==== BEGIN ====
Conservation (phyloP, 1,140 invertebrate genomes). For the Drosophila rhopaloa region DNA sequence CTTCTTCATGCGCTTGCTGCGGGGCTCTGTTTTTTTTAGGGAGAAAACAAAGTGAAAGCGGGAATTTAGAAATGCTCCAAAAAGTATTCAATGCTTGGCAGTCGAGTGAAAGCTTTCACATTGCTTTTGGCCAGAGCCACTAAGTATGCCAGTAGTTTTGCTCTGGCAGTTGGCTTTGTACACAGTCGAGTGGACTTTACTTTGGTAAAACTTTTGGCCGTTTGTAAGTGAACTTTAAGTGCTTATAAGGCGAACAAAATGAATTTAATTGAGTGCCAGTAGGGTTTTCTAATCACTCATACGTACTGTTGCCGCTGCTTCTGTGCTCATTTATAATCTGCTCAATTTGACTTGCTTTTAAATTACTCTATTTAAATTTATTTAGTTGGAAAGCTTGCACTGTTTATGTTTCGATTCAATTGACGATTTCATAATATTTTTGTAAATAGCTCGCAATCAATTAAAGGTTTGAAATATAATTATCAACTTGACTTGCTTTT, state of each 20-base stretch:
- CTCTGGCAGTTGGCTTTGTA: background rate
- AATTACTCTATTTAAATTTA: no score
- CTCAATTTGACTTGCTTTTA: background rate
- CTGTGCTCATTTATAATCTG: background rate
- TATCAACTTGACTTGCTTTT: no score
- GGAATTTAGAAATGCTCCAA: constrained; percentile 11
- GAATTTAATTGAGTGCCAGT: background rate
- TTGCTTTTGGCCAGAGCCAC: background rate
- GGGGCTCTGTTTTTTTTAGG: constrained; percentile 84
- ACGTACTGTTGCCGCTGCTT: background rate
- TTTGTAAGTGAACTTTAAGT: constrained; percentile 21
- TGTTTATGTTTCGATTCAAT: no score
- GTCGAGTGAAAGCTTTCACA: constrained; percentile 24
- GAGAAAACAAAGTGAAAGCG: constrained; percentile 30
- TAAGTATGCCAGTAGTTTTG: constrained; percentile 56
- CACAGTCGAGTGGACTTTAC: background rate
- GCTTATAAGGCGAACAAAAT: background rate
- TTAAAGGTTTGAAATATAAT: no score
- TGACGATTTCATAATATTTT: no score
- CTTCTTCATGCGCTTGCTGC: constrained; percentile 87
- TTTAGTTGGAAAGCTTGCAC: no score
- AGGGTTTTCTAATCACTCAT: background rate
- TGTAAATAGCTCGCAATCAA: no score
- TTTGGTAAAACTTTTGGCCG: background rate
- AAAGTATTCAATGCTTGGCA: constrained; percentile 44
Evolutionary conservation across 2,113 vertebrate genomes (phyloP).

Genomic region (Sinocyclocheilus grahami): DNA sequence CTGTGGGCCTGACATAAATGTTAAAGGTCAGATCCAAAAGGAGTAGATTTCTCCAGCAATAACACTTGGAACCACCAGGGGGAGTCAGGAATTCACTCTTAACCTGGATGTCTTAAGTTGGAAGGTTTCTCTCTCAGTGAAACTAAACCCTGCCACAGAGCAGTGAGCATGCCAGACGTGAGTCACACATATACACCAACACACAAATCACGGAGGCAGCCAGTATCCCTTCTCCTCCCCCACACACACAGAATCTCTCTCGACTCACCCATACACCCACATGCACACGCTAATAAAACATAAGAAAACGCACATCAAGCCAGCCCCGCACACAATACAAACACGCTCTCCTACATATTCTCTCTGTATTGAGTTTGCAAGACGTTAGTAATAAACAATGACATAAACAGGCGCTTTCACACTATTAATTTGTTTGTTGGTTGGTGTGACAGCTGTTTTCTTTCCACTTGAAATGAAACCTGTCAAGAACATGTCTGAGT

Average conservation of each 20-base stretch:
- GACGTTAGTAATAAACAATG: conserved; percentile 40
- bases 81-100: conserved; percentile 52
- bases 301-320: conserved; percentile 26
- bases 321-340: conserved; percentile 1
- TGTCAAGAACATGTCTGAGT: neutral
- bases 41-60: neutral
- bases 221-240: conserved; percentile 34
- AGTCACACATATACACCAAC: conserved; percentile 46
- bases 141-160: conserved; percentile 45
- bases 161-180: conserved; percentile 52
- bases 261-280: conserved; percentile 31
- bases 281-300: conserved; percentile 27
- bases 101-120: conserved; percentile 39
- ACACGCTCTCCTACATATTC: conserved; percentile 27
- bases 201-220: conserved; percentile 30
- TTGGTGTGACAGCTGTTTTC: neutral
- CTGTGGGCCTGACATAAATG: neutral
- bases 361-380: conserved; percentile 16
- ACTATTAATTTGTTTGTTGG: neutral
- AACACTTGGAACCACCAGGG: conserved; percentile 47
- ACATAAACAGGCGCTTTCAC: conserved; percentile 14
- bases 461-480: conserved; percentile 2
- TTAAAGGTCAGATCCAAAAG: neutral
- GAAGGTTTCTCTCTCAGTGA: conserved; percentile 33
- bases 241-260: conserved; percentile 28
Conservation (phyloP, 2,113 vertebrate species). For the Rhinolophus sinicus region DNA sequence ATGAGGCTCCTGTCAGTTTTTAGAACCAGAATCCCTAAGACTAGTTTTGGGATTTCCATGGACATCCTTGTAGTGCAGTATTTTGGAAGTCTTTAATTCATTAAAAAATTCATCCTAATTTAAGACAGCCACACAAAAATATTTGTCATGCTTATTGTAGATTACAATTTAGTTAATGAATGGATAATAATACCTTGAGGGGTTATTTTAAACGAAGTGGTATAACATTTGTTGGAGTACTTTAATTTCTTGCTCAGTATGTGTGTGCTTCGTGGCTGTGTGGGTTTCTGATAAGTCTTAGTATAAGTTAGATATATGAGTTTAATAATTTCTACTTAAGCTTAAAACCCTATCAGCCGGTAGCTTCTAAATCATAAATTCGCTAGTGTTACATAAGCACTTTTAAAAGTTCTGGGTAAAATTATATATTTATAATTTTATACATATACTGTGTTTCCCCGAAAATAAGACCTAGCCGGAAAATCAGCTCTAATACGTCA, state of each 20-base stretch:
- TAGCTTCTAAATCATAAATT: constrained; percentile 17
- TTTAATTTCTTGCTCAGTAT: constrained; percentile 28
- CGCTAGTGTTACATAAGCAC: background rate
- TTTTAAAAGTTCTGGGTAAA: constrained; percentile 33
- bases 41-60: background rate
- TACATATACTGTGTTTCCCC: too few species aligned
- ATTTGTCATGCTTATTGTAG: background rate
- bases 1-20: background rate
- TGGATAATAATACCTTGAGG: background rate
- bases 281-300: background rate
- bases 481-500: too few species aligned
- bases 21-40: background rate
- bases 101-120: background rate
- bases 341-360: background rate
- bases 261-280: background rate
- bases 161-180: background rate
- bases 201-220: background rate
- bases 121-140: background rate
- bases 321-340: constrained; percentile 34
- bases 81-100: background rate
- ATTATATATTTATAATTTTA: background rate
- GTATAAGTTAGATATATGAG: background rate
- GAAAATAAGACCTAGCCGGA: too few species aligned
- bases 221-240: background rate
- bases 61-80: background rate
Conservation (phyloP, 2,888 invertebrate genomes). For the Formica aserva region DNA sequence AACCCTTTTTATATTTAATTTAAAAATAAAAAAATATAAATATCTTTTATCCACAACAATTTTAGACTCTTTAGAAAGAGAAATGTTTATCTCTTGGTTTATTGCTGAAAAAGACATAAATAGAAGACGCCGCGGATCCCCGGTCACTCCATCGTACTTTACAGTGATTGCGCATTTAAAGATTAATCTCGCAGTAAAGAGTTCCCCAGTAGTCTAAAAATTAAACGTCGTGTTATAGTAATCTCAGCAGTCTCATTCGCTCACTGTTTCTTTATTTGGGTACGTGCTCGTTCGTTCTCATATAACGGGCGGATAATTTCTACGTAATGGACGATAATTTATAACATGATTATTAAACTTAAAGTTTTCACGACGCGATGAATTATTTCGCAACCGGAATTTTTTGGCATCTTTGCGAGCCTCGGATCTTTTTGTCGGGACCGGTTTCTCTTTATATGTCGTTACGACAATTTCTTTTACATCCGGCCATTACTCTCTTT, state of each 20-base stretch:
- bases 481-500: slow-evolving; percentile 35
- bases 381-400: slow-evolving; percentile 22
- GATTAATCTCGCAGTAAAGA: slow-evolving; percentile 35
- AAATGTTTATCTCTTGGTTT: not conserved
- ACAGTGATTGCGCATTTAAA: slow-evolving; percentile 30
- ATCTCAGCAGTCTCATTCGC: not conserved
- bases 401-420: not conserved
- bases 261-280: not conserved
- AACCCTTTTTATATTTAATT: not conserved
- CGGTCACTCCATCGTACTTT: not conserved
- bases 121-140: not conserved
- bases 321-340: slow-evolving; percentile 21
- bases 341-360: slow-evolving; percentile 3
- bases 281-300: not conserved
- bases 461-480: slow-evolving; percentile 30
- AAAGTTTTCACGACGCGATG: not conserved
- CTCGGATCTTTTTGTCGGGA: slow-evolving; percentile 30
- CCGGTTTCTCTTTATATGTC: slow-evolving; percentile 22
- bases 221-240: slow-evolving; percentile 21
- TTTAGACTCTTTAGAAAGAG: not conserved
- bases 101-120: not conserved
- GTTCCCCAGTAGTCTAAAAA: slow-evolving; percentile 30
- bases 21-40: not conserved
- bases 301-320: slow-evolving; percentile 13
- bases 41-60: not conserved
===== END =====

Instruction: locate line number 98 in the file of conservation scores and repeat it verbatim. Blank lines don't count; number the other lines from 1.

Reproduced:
- CTCGGATCTTTTTGTCGGGA: slow-evolving; percentile 30